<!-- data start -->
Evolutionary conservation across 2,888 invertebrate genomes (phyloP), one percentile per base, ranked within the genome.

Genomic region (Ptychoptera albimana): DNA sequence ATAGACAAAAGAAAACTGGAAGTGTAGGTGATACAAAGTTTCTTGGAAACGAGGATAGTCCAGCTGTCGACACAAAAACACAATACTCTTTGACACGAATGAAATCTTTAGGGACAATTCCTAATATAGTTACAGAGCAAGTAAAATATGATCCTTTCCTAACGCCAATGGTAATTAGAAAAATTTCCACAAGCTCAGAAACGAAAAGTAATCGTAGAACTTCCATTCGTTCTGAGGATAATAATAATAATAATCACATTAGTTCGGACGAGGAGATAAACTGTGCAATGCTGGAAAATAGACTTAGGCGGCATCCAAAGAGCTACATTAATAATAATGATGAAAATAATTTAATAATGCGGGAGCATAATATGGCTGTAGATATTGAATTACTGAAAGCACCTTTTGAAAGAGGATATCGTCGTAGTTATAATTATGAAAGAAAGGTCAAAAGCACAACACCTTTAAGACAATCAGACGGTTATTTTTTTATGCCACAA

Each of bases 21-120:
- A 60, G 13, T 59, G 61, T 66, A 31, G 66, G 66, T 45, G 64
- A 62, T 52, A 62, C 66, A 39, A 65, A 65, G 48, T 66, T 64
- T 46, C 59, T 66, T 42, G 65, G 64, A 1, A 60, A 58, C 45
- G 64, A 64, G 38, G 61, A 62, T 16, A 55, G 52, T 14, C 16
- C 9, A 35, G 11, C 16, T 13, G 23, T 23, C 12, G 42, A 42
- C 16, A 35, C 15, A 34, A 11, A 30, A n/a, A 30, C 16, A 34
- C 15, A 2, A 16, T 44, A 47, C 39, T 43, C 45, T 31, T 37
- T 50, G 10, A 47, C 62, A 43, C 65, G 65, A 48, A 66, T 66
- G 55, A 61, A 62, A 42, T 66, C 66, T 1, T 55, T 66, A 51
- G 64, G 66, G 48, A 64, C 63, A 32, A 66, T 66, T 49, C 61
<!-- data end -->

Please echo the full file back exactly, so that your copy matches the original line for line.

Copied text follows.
Evolutionary conservation across 2,888 invertebrate genomes (phyloP), one percentile per base, ranked within the genome.

Genomic region (Ptychoptera albimana): DNA sequence ATAGACAAAAGAAAACTGGAAGTGTAGGTGATACAAAGTTTCTTGGAAACGAGGATAGTCCAGCTGTCGACACAAAAACACAATACTCTTTGACACGAATGAAATCTTTAGGGACAATTCCTAATATAGTTACAGAGCAAGTAAAATATGATCCTTTCCTAACGCCAATGGTAATTAGAAAAATTTCCACAAGCTCAGAAACGAAAAGTAATCGTAGAACTTCCATTCGTTCTGAGGATAATAATAATAATAATCACATTAGTTCGGACGAGGAGATAAACTGTGCAATGCTGGAAAATAGACTTAGGCGGCATCCAAAGAGCTACATTAATAATAATGATGAAAATAATTTAATAATGCGGGAGCATAATATGGCTGTAGATATTGAATTACTGAAAGCACCTTTTGAAAGAGGATATCGTCGTAGTTATAATTATGAAAGAAAGGTCAAAAGCACAACACCTTTAAGACAATCAGACGGTTATTTTTTTATGCCACAA

Each of bases 21-120:
- A 60, G 13, T 59, G 61, T 66, A 31, G 66, G 66, T 45, G 64
- A 62, T 52, A 62, C 66, A 39, A 65, A 65, G 48, T 66, T 64
- T 46, C 59, T 66, T 42, G 65, G 64, A 1, A 60, A 58, C 45
- G 64, A 64, G 38, G 61, A 62, T 16, A 55, G 52, T 14, C 16
- C 9, A 35, G 11, C 16, T 13, G 23, T 23, C 12, G 42, A 42
- C 16, A 35, C 15, A 34, A 11, A 30, A n/a, A 30, C 16, A 34
- C 15, A 2, A 16, T 44, A 47, C 39, T 43, C 45, T 31, T 37
- T 50, G 10, A 47, C 62, A 43, C 65, G 65, A 48, A 66, T 66
- G 55, A 61, A 62, A 42, T 66, C 66, T 1, T 55, T 66, A 51
- G 64, G 66, G 48, A 64, C 63, A 32, A 66, T 66, T 49, C 61